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Children from Poor Neighborhood in Santiago Shine in Robotics World Competition

By Dialogo
May 19, 2009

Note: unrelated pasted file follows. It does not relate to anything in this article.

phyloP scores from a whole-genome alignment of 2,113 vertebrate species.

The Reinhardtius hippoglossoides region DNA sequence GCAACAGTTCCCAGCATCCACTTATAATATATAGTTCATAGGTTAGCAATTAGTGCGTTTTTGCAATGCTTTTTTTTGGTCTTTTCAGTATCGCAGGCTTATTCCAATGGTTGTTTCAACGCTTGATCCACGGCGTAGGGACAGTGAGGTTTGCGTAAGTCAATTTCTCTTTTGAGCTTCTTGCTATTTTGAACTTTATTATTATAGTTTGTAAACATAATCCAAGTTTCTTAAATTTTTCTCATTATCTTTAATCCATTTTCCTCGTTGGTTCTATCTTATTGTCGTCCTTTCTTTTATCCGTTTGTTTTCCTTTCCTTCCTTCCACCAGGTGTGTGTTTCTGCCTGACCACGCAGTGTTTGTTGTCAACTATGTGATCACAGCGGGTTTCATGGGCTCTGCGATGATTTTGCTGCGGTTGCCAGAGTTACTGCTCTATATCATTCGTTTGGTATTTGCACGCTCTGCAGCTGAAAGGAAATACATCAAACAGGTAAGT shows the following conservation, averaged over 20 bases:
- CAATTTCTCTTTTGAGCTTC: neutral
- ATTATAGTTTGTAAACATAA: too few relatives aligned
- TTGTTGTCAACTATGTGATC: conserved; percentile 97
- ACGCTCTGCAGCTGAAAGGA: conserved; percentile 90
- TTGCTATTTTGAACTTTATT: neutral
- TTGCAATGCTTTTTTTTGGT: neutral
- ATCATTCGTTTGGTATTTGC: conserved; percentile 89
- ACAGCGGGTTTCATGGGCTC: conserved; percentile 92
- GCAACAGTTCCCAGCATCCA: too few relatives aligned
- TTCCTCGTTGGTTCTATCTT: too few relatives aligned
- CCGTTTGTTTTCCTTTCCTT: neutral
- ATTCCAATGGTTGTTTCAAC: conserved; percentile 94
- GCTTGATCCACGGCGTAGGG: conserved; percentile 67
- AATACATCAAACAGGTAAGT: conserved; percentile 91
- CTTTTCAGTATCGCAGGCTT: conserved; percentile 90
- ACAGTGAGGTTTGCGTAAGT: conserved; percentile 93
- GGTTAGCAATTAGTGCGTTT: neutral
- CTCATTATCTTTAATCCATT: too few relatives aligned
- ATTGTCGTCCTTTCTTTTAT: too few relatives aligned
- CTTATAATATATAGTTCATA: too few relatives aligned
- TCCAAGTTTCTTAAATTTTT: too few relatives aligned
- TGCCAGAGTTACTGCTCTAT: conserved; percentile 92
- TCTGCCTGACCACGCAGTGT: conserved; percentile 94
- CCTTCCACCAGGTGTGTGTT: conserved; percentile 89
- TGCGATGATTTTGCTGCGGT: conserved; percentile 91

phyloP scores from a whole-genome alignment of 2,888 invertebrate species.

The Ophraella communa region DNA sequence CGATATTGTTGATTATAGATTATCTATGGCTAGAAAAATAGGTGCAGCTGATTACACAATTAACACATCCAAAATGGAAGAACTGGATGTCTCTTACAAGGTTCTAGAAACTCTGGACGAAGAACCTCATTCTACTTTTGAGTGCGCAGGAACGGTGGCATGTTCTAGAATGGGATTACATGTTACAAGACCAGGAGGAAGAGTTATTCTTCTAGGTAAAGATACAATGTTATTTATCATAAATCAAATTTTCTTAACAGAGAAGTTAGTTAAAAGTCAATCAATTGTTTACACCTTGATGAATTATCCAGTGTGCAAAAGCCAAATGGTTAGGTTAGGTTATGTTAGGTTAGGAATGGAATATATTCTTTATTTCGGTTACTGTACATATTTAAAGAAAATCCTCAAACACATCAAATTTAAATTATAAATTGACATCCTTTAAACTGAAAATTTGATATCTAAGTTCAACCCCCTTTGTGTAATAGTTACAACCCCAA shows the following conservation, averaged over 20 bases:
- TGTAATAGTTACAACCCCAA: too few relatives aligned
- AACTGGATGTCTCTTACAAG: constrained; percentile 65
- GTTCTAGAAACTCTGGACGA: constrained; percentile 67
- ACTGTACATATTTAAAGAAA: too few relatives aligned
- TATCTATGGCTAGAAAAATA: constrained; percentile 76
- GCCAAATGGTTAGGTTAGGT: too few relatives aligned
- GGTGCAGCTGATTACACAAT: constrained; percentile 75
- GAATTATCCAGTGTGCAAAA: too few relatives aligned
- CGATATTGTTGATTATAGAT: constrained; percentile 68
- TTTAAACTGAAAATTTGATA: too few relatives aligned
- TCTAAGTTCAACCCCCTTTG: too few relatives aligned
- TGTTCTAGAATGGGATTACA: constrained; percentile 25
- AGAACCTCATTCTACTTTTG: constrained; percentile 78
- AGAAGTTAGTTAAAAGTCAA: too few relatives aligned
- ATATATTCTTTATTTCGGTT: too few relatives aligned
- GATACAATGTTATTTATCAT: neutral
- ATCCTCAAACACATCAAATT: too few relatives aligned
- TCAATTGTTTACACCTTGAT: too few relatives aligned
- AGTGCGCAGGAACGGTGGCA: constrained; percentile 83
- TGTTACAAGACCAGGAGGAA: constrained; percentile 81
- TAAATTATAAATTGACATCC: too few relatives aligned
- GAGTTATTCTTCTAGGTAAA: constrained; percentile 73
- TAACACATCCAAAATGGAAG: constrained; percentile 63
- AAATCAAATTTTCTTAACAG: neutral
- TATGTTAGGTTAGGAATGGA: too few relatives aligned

Winning an international competition is always a source of pride, but for children from the poorest areas of Chile, winning the Robotics World Competition is a real feat. 17,000 laborer families live in the community of La Pintana; unemployment exceeds 15 percent and store no longer offer credit to their customers. La Pintana reported the highest rate of juvenile crime in all of Chile, and only two out of ten children complete secondary education. It is in this community south of Santiago where Franco Lillo and his colleagues from the Nocedal College created the project which won first prize at the World Robotics 2009 First Lego League, which was held in the United States last month. Franco is 16 years old and, like his friends, has lived his entire life in La Pintana. Last year his professor of Technology, Patricio Acuña, suggested that he enter the foremost robotics competition in the United States, the Lego League, a competition in which, in Chile alone, 129 schools were represented, among thousands of others from around the world. Acuña encouraged his students to devise a project to help reverse global warming. Nine young men set to work creating a green robot. When Franco found out that the professor was looking for volunteers Acuña did not hesitate a single moment. "I was the last in the group. The teacher was testing me, and I passed. That was how I managed to enter," he recalls with pride. Not knowing what awaited them, the "Spectrum Bots" team passed all national tests and traveled to United States to represent schoolchildren. "Many can reach this level in our country, and even surpass it if the job is well done, if they work together with teachers, parents and students," says Miguel Arce, director of the Nocedal College. But once they qualified, the problem was to obtain resources to travel to Atlanta (USA), which hosted the final stage of the tournament. It took 21 million pesos (about 3700 U.S. dollars) to pay for travel and accommodation. None of the families of the young inventors had the funds for this, but with the help of the Ministry of Education, the boys packed their bags and traveled to the United States on April 16. "The school helped us to perfect our robot before the competition. They let us miss classes to perfect the project, and we also met during holidays to adjust details," says Franco. And that is how the little hero of this story emerged. "Spectrum," a self-contained robot developed with Lego Mindstorms technology, was crowned world champion in the "Innovation" category for its complex system of automatic irrigation. The prototype has the task of facilitating reforestation of the planet through solar-powered water irrigation. The amount of water required for operation is regulated by a device that connects directly to the root of the tree. The robot operates autonomously and does not require a human operator, which reduces maintenance costs. It was the dedication and determination of these guys that assured their victory, the college director emphasized. "They are all kids in their teens who love sports, being with friends, and going out, but they spent a whole month working on this project," explains Miguel Arce. Very few understand how a handful of youths from the poorest communities in Chile achieved first place in a contest that gathers representatives from the most developed countries of the world. For Professor Acuña, when there are no economic resources, the important thing is to tap into creativity. "We won for a job well done because the creativity is there, all you have to do is develop it," he says. Franco Lillo and his companions think the same thing, and now dream of studying technology, computing, and engineering, to continue inventing. "The effort was worth it; we realized that with effort and perseverance you can achieve things."